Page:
"Another Year" was the appropriate title eventually selected, but the truth is that Leigh's exceptional new film, which premiered at the Cannes Film Festival, really is about the turning wheel of life as dramatized by the hand of a master, about the pleasures and jealousies, disappointments and insecurities, destroyed dreams and rekindled hopes that make up our daily lives.

"Another Year" is also further proof — if proof were needed after six Oscar nominations for writing and directing, a Palme d'Or and best director award from Cannes and a Golden Lion from Venice — that Leigh is a filmmaker like no other, a writer-director who uses his own singular method to go so thrillingly deep into character on screen that it frankly makes your head spin.

Starring Jim Broadbent and Ruth Sheen as a happily married couple and an exceptional Lesley Manville as their tightly wound friend, "Another Year," is, like all of Leigh's films, "very personal, subjective, about things that preoccupy me," he says. "I am 67 and in part this is a film about time getting on and all that stuff. The last film [2008's "Happy-Go-Lucky"] was very much from the perspective of younger people and with this one I decided to look at some things from the perspective of my age."

But if Leigh "can't help working from a subjective overview," he also continues to be engaged in what he describes as "this ongoing investigation into putting some kind of distillation of reality onto the screen." Which means continued use and refinement of his process of working with actors to create those superbly delineated individuals his films are known for.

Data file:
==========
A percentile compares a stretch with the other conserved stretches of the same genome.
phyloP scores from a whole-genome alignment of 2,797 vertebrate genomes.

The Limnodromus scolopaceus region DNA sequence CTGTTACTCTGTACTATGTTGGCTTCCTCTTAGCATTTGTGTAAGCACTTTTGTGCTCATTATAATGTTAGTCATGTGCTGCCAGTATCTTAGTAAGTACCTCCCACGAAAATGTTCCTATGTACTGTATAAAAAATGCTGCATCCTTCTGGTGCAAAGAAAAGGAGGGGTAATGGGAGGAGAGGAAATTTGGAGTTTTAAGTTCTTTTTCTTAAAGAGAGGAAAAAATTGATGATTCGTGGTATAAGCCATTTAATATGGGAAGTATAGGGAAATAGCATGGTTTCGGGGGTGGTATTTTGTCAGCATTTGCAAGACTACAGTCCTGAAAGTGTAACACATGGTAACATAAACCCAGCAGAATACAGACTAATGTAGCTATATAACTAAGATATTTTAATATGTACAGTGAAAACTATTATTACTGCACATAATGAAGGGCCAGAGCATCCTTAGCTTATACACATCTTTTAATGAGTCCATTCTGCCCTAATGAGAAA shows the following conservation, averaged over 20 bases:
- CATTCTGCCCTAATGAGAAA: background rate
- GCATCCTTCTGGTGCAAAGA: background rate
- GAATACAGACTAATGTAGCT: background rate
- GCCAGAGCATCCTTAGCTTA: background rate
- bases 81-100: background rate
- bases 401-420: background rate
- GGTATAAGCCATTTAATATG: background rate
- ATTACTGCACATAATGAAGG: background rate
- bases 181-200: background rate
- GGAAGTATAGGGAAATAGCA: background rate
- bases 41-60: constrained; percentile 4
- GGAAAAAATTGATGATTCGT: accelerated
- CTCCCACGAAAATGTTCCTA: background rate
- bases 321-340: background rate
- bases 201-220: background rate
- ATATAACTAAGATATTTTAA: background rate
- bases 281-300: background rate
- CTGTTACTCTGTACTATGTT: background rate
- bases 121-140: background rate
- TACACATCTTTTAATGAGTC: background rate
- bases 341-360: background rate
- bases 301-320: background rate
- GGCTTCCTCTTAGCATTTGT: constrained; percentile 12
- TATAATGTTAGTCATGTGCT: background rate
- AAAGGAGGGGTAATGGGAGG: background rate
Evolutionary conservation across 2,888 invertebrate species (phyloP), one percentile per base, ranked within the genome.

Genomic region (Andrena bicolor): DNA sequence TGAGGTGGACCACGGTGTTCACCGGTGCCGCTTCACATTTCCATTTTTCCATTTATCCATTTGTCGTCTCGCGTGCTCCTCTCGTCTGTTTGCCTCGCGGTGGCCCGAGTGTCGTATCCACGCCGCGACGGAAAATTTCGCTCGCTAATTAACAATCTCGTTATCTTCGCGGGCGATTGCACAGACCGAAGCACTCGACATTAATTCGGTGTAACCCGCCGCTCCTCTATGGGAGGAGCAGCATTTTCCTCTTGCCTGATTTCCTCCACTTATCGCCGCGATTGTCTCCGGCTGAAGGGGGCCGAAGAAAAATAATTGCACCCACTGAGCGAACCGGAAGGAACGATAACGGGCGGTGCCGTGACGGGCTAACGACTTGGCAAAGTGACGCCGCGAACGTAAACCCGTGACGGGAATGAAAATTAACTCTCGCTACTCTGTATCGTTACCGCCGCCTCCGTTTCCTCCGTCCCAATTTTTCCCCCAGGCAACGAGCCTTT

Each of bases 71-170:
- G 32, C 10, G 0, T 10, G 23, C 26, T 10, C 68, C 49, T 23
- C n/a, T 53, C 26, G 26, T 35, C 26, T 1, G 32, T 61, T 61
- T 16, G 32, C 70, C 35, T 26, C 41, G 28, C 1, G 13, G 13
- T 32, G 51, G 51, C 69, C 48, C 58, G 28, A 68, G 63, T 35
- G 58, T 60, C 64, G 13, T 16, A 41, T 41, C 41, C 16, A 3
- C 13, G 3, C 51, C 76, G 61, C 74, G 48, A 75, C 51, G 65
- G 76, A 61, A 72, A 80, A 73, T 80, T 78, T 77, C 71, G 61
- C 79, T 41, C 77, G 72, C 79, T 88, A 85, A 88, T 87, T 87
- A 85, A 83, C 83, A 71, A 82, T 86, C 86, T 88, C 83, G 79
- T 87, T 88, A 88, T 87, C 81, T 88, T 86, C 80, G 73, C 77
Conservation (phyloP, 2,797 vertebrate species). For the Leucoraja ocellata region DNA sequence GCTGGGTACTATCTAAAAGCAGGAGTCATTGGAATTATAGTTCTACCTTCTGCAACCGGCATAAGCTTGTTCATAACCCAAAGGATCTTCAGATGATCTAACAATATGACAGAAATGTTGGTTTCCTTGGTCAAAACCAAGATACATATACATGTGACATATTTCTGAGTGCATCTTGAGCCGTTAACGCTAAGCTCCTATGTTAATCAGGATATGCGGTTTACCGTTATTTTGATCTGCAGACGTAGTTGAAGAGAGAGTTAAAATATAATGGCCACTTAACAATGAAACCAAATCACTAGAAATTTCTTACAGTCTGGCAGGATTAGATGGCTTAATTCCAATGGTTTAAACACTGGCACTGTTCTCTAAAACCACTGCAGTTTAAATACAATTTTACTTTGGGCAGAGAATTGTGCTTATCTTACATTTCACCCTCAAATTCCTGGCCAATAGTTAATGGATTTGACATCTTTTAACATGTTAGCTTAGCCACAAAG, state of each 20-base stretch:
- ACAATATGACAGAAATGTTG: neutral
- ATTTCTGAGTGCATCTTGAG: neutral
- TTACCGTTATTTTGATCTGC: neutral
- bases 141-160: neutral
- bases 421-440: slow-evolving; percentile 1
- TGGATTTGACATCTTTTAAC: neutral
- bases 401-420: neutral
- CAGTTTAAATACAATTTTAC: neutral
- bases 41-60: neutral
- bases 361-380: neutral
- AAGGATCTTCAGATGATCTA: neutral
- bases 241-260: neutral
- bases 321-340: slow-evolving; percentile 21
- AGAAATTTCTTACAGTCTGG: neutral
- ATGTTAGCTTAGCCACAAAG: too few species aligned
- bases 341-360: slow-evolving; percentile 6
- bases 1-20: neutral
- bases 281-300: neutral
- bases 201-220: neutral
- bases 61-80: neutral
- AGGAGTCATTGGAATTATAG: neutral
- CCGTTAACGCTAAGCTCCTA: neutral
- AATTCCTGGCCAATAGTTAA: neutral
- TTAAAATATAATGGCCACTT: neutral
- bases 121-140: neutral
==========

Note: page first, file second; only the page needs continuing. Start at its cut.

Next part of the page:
Though any attempt to generalize about Leigh's method is doomed, in the broadest possible terms they involve the intense, months-long process of forming formidably detailed people from the ground up before any attempt is made to put them into a script — or even a plot. "What we do," Leigh says, "is the very long and elaborate construction of what in conventional Hollywood terms would be called 'back story.' What we do is start at the beginning and work forward."

This process can be enormously time-consuming, and Leigh remembers actress Brenda Blethyn asking him, after a full three months of this kind of work for 1996's "Secrets & Lies," "will we ever get up and do ordinary acting?" But the results bear out Leigh's belief that once this process is complete, "it's all there, the resonance of relationships, their actual layers, the hidden, implicit aspects are instantly there."